Remembering Toni Morrison

This is a guest post by Guy Lamolinara of the Library’s Center for the Book.

Toni Morrison accepts the Library’s fiction prize in 2011 from James Billington, then the Librarian of Congress. Photo by Kristina Nixon.

The loss of the incomparable writer Toni Morrison leaves a gaping hole in the literary landscape.

Fortunately for us, before she died on Monday, she filled the world with prose that touched millions of readers worldwide. Through her novels, children’s books and essays, she communicated the black experience on a canvas writ large – one that spoke to the pain of slavery, racial prejudice and bigotry for audiences that knew it firsthand as well as for those who learned, perhaps for the first time, about the stinging and horrific aftermath of treating fellow human beings as less than equal.

Morrison’s works are of course an important part of the literary collections of the Library of Congress. But the Library also had a very special connection to her. In 2000, the Library named her a Living Legend; in 2011, it awarded her the Library of Congress National Book Festival Creative Achievement Award. (The prize has since been renamed the Library of Congress Prize for American Fiction.)

During the 2011 book festival, held on the Washington Mall, Morrison accepted the award from then-Librarian of Congress James H. Billington, who cited her for “being one of the most unique voices in world literature anywhere.” Scroll down to the end of this post to view a video of Morrison at the festival.

The award was just one of the dozens she received during her career of more than 40 years. Most notably, she received the Pulitzer Prize in 1988 for her masterwork, “Beloved,” and the Nobel Prize in Literature in 1993; she was the first African American woman to receive the honor.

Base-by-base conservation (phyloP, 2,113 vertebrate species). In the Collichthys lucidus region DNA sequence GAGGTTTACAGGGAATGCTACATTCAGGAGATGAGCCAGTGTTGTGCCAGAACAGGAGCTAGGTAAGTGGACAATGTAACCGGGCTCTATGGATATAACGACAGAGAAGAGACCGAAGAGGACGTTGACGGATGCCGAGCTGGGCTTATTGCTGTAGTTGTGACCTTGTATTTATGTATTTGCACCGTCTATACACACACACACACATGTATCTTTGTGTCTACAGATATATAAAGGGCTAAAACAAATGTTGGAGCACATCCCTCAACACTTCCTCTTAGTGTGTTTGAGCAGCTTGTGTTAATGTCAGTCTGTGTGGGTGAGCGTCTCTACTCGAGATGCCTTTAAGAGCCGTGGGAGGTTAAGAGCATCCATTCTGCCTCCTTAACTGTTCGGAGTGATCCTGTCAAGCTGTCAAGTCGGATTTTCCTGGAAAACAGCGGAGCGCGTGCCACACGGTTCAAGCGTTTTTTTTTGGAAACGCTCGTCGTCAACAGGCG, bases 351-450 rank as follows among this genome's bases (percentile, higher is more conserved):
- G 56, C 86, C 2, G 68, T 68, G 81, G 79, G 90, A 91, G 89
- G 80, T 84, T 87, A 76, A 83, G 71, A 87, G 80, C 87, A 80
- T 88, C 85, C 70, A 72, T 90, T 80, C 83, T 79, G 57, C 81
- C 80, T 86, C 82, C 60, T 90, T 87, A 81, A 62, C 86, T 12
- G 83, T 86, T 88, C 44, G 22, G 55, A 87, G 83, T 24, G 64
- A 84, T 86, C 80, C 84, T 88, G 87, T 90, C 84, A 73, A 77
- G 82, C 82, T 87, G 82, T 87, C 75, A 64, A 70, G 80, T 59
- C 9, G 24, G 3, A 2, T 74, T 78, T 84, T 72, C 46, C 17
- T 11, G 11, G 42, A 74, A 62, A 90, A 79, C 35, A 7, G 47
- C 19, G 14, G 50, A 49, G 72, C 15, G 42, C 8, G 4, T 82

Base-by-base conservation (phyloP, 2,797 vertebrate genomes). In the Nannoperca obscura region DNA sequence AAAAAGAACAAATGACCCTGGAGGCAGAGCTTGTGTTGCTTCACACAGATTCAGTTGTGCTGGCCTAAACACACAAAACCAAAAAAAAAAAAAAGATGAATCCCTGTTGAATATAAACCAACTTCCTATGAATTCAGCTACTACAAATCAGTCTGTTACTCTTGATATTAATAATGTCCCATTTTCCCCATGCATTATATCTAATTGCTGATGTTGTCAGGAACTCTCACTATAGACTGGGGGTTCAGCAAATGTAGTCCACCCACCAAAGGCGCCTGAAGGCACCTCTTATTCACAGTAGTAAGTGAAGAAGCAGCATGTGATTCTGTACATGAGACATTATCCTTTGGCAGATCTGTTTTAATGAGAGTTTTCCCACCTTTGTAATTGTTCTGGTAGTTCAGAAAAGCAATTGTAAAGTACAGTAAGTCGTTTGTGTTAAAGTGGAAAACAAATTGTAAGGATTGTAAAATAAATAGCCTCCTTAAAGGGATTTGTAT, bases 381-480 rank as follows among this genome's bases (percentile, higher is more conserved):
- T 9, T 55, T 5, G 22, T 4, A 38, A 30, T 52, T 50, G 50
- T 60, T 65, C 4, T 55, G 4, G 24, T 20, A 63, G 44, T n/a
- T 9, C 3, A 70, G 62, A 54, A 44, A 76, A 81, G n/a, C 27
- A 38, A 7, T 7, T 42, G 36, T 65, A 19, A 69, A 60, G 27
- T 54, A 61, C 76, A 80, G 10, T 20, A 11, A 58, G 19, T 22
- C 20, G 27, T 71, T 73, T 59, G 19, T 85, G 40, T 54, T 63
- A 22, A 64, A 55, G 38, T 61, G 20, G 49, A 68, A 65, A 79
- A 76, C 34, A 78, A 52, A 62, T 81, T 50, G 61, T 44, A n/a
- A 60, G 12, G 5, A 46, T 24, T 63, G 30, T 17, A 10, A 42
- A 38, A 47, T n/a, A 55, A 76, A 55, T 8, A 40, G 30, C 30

The bench outside the Library’s Jefferson Building, installed in collaboration with the Toni Morrison Society, that honors the Library’s Daniel A.P. Murray. Photo by Shawn Miller.

In 2012, the Library mounted an exhibition called “Books That Shaped America.” It was no surprise that “Beloved” was one of 88 books named to the list, a novel that in 2006 was named by the New York Times as “the best work of American fiction of the past 25 years.”

Morrison was one of the rare literary writers of fiction whose works were also bestsellers. She was able to communicate, in prose both poetic and powerful, her message of the importance of humanity and righteousness in a world that sometimes seems to impart neither.

The Library is proud to have been able to present Toni Morrison to its appreciative audiences on several occasions throughout the years.

The Library is also honored to retain a physical manifestation of Morrison’s legacy on its campus. In 2017, a bench was installed in front of the Library’s Thomas Jefferson Building in collaboration with the Toni Morrison Society as part of its Bench By the Road Project, which recognizes African Americans who fought, in various ways, to improve the lot of their people throughout U.S. history. The bench is dedicated to Daniel A.P. Murray, the first African American assistant Librarian of Congress.

Pic of the Week: Harriet Tubman, Seen as Never Before

In a March 25 ceremony, Librarian of Congress Carla Hayden and National Museum of African American History and Culture Director Lonnie Bunch unveiled the photo album of abolionist Emily Howland, featuring a previously unknown portrait of Harriet Tubman. The portrait, taken around 1868, captures Tubman in her mid 40s, years younger than most surviving photographs that show her late in life